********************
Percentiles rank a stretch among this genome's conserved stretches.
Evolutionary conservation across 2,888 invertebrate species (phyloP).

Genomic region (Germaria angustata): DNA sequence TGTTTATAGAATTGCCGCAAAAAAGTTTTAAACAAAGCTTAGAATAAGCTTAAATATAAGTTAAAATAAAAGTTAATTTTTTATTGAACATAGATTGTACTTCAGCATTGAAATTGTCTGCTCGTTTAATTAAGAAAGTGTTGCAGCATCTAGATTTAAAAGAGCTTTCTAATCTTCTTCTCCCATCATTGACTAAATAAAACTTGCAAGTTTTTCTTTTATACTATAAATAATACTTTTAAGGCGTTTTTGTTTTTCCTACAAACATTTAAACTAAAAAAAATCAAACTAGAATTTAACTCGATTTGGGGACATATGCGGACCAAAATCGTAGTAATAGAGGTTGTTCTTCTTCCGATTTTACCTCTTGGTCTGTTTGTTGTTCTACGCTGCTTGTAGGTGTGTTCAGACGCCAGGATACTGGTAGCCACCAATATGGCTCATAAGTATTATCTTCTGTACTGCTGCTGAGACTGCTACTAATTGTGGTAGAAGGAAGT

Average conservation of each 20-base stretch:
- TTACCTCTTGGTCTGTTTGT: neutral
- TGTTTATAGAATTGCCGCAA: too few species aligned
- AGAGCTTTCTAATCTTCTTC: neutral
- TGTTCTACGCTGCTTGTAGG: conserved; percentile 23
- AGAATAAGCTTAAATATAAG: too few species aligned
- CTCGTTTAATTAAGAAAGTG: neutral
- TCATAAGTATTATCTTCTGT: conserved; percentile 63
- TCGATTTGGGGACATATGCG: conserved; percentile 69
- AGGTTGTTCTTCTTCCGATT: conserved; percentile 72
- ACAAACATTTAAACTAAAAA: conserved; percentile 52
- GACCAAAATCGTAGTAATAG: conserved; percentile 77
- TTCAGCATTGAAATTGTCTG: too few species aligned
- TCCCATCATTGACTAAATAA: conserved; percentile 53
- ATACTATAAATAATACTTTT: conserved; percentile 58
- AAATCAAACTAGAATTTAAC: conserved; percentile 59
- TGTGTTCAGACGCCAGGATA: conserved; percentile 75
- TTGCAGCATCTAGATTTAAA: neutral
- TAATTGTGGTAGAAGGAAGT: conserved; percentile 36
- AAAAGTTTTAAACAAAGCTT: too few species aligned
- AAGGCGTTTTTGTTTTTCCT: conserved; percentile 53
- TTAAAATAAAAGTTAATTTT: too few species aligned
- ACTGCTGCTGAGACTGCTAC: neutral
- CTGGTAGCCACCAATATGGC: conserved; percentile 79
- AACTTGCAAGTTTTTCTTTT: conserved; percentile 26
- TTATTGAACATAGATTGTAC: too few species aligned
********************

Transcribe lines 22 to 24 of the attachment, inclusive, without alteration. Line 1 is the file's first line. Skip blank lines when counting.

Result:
- TAATTGTGGTAGAAGGAAGT: conserved; percentile 36
- AAAAGTTTTAAACAAAGCTT: too few species aligned
- AAGGCGTTTTTGTTTTTCCT: conserved; percentile 53